Probability of coin toss.

Suppose you flip a fair coin twice. What is the probability of getting two heads in a row (HH)? What about the probability of getting heads followed by tails (HT)?

Are the necessarily the same?

I thought they are necessarily the same because the probability of getting head or tails in a given toss is $\frac{1}{2}$.

So, $\text{P(HH})= \frac{1}{2} \times \frac{1}{2}$

And the same for P(HT)?

• You are correct. They are the same.
– Remy
Commented Oct 29, 2017 at 4:33
• Notice that the question "What is the probability of getting heads, given you got heads last throw" which is also the set {H,H} is actually not the same as asking the probability of flipping two heads in a row. I know this isn't what you asked, but it's something to note if you're starting to learn Probability Theory. Commented Oct 29, 2017 at 4:59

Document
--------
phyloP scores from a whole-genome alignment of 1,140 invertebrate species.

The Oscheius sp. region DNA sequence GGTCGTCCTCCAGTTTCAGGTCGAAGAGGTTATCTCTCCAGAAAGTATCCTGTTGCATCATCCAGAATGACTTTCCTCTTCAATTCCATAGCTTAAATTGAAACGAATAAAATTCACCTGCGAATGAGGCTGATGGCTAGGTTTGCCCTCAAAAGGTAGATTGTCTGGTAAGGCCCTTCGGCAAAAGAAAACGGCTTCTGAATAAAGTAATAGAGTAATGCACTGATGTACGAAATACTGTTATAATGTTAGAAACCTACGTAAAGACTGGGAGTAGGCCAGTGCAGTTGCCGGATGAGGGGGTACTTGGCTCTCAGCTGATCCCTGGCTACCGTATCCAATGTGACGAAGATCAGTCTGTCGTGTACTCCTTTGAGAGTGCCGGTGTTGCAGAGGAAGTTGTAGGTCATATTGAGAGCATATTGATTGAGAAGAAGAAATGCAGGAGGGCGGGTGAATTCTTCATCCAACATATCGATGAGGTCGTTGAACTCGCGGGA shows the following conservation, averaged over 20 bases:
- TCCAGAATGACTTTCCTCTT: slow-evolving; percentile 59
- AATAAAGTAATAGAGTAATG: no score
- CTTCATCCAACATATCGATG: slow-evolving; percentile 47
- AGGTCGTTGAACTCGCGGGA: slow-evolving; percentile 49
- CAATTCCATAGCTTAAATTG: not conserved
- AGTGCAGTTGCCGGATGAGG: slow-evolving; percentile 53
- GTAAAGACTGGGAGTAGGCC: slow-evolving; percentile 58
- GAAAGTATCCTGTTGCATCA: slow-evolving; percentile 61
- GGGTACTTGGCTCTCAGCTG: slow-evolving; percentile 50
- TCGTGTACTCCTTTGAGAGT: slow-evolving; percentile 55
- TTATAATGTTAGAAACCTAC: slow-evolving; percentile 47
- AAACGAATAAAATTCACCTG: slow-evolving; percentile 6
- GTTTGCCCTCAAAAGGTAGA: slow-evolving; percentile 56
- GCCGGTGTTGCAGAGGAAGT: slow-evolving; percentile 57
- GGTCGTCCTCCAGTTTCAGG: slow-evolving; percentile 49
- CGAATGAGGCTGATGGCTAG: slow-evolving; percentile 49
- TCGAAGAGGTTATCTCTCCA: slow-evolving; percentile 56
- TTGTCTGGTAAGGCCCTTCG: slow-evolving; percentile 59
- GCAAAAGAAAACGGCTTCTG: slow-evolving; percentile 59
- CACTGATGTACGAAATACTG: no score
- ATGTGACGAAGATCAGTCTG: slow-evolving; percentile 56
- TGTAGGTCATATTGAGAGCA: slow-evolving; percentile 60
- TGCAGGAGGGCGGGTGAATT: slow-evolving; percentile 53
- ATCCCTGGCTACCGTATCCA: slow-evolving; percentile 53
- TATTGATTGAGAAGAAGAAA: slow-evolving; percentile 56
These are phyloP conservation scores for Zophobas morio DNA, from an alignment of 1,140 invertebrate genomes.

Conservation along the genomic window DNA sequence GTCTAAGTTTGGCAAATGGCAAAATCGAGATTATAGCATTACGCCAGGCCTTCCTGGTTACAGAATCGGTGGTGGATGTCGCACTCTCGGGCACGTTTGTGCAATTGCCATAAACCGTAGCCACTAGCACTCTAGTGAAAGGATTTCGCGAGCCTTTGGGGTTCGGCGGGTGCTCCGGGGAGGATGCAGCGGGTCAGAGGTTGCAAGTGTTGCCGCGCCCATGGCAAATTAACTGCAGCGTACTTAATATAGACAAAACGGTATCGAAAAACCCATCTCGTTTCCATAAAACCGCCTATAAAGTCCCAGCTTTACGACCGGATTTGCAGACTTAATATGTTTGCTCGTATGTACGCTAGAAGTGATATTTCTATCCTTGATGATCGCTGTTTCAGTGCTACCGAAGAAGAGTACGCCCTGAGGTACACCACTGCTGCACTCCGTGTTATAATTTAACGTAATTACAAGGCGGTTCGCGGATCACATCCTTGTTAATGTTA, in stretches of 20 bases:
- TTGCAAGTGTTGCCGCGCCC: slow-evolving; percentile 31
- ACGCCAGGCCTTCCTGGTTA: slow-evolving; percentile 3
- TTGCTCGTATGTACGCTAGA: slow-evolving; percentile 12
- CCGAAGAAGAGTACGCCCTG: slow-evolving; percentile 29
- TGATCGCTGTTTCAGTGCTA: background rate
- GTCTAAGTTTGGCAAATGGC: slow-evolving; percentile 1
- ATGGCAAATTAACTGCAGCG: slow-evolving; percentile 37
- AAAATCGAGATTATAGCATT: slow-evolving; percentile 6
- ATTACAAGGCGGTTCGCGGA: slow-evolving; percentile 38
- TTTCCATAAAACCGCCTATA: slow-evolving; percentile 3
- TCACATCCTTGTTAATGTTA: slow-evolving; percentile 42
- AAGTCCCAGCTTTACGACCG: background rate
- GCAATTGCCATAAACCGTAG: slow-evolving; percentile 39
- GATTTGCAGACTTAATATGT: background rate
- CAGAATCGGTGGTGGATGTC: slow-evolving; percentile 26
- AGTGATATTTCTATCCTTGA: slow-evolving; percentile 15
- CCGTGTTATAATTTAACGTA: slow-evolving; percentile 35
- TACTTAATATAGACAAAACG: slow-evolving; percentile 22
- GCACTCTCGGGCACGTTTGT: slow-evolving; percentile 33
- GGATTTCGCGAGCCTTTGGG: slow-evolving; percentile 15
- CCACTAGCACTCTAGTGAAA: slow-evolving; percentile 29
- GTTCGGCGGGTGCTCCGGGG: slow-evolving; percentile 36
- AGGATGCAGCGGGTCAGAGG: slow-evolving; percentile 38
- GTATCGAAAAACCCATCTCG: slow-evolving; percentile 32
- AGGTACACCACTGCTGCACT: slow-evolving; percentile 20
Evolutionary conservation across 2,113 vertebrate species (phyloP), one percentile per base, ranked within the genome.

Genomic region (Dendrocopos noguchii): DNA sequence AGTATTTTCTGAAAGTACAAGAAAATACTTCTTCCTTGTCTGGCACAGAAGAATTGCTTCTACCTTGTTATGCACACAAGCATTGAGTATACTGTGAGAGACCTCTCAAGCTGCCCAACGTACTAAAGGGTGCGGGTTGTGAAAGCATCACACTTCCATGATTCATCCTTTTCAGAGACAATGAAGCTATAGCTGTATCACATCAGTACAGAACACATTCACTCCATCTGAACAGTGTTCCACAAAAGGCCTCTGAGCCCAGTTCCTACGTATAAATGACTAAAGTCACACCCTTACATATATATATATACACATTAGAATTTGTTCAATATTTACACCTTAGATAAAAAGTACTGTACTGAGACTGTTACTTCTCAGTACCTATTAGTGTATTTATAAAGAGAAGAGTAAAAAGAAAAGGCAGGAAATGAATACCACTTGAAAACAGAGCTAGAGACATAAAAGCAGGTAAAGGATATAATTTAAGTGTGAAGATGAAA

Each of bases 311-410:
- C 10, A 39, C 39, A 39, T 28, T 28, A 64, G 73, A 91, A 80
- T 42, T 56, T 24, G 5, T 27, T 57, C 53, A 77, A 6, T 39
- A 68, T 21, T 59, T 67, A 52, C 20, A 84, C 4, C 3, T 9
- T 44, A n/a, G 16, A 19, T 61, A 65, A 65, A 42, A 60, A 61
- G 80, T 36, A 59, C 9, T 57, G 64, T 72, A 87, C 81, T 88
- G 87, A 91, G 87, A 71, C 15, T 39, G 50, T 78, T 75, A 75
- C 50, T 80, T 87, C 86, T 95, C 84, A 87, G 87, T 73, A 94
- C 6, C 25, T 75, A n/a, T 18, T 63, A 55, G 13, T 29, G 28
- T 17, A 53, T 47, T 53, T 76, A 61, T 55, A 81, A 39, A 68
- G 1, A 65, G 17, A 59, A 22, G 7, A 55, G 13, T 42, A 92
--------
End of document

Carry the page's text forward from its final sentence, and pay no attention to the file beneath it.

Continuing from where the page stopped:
They are the same. The probability of getting heads is $.5$, and the probably of getting tails is $.5$. The two tosses are independent, so the probability of getting heads and then tails is $.5^2$, and so is the probability of getting heads and then heads.
A way to check is if the sum of the probabilities of all the possibilities of flipping a coin twice sums to $1$. $P(HH)=P(HT)=P(TH)=P(TT)=.5^2=.25$ and $4(.25)=1$.
Note that this can generalized. The probability of getting a sequence $HTTHHTHT$ is the same as getting $HHHHHHHH$.
Yes, the possibilities are (HH), (HT), (TH), and (TT). 1 possibility out of four is $1/4$.